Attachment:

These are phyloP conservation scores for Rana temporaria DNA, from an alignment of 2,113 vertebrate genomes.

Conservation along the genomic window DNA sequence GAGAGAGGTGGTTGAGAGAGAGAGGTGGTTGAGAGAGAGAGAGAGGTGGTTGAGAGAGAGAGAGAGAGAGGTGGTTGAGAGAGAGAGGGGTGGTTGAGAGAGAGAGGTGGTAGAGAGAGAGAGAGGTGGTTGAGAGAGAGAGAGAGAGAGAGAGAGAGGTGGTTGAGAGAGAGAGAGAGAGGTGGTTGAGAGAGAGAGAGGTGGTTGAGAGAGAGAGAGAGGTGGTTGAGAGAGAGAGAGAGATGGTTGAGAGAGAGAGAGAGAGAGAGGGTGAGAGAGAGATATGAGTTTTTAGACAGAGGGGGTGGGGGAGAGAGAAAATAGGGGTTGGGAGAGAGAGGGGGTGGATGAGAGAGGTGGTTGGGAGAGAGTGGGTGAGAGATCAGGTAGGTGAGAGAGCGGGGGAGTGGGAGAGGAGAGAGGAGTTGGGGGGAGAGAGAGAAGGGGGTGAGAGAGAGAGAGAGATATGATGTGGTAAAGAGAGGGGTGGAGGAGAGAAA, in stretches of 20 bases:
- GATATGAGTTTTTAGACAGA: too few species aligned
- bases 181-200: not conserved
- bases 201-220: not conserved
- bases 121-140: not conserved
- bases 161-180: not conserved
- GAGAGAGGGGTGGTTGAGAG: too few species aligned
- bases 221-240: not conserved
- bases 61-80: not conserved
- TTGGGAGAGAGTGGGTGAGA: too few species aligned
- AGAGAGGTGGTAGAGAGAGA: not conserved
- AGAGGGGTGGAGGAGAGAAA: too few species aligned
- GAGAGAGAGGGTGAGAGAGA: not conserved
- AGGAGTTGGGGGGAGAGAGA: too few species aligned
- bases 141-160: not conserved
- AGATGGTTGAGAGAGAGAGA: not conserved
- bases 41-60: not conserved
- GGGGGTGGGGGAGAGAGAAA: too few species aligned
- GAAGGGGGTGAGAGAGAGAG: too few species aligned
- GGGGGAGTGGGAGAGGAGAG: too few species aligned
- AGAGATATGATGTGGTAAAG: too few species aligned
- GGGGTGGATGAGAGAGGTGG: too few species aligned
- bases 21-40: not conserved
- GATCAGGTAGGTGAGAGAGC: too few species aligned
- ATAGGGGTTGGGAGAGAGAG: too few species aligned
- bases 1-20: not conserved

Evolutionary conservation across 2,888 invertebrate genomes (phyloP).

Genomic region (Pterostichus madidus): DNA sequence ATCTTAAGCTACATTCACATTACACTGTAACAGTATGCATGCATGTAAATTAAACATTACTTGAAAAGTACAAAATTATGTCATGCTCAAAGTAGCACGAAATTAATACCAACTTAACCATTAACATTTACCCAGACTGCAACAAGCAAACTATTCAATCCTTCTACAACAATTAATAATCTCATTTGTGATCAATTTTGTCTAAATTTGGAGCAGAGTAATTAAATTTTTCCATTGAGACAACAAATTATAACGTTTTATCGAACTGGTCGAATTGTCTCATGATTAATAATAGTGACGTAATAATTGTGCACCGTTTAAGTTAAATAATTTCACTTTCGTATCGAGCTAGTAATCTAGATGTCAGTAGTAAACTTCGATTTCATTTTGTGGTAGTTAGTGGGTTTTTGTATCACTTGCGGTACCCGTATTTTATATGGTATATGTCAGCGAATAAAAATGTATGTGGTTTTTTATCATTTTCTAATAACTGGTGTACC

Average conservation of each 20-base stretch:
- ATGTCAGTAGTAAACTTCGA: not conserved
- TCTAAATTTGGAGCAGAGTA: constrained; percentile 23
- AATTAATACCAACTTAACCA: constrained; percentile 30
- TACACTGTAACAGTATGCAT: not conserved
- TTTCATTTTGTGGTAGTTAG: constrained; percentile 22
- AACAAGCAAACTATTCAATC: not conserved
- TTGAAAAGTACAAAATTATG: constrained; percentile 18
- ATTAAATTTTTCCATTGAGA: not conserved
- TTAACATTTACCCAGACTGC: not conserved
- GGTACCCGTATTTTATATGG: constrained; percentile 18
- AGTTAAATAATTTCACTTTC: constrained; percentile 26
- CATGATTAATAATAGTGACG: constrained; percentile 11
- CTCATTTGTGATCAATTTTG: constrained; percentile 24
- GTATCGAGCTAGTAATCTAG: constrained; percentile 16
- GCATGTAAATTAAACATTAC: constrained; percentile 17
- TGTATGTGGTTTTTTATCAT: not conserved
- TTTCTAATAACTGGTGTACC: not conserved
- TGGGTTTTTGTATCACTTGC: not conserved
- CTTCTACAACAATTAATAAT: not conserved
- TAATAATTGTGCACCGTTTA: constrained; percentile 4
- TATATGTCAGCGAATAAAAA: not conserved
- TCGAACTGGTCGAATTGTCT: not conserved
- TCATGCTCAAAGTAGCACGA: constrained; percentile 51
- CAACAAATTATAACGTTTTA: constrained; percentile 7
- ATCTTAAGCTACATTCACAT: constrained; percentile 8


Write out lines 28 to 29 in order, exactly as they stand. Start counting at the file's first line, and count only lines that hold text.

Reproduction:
Evolutionary conservation across 2,888 invertebrate genomes (phyloP).

Genomic region (Pterostichus madidus): DNA sequence ATCTTAAGCTACATTCACATTACACTGTAACAGTATGCATGCATGTAAATTAAACATTACTTGAAAAGTACAAAATTATGTCATGCTCAAAGTAGCACGAAATTAATACCAACTTAACCATTAACATTTACCCAGACTGCAACAAGCAAACTATTCAATCCTTCTACAACAATTAATAATCTCATTTGTGATCAATTTTGTCTAAATTTGGAGCAGAGTAATTAAATTTTTCCATTGAGACAACAAATTATAACGTTTTATCGAACTGGTCGAATTGTCTCATGATTAATAATAGTGACGTAATAATTGTGCACCGTTTAAGTTAAATAATTTCACTTTCGTATCGAGCTAGTAATCTAGATGTCAGTAGTAAACTTCGATTTCATTTTGTGGTAGTTAGTGGGTTTTTGTATCACTTGCGGTACCCGTATTTTATATGGTATATGTCAGCGAATAAAAATGTATGTGGTTTTTTATCATTTTCTAATAACTGGTGTACC